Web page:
In the last issue of The Pavement, we published a letter from the new general manager of Emmaus South Lambeth (ESL), James Hayes, in which he told readers about the spaces up for grabs at ESL. Despite some high-profile supporters (Terry Waite is the Emmaus UK president, and ESL alone has been visited by celebrity chef Antonio Carluccio, Joanna Lumley, Jerry Hall and MOBO award-winner YolanDa Brown), Emmaus is still relatively unknown. This means that although it has 25 en-suite rooms, ESL currently has (at time of going to press) just 18 companions – 15 men and three women, with an age range of 23 to 63. However, it’s unlikely the rooms will stay empty for long – and just as well, since ESL will need plenty of help when its new furniture and electrical superstore opens this month.
Construction of the Beadman Street store, part funded by the Emmaus UK Federation Office with a small donation from Lambeth Council, has cost ¬£753,000. It is a sizeable chunk of money, but it is hoped that the new addition will bring fresh opportunities for the companions.
The electrical shop currently squeezes in a selection of giant TVs, small electrical appliances and – somewhat bizarrely – a motorised scooter. The new store will allow space for larger white goods, such as washing machines and dishwashers. One level of the two-storey development has been earmarked for use as a workshop, where companions will be able to do furniture restoration and PAT Testing on electricals.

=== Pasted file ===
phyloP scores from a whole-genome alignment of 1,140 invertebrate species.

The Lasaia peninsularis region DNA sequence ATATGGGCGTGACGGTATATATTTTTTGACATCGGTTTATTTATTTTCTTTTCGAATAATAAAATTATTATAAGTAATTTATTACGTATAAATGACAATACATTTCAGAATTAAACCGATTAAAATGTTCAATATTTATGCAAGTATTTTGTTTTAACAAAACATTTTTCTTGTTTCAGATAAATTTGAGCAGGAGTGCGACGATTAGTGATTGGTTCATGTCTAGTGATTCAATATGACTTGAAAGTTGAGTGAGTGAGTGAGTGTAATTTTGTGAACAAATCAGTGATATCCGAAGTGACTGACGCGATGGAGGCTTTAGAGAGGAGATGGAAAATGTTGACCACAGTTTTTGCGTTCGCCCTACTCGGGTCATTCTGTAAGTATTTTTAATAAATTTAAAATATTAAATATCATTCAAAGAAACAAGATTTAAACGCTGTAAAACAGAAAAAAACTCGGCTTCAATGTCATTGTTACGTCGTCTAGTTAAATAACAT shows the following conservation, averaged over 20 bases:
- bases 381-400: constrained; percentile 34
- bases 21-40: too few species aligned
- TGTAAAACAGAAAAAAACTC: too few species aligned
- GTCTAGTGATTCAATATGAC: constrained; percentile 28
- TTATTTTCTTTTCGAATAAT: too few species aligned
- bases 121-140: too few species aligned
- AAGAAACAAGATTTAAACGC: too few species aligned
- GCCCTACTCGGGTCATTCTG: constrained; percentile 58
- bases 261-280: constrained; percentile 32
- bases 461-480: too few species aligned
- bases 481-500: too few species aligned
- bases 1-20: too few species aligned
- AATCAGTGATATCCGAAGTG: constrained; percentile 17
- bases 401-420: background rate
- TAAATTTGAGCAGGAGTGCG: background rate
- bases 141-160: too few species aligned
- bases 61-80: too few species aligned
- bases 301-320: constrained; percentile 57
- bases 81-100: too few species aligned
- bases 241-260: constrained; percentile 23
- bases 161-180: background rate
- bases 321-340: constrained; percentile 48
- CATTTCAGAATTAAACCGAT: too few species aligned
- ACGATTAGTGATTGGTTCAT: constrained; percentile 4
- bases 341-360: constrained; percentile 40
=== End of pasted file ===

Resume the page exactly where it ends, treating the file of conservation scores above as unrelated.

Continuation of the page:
Like many workplaces, a typical day at ESL begins with a staff meeting. Ideas are shared, grievances aired and jobs allocated, before everyone heads off to their respective posts. As a new arrival to ESL, James was impressed with the enthusiasm of the companions: “they’ve got strong points of view; they really care and have so much passion.”
As well as frontline work in the furniture superstore and bric-a-brac and electrical shops, the companions have plenty of behind-the-scenes work to do. Furniture donations have to be collected and purchases delivered, while all new stock must be sorted, cleaned and priced. Electrical items are also safety checked by one of the four companions trained in PAT testing.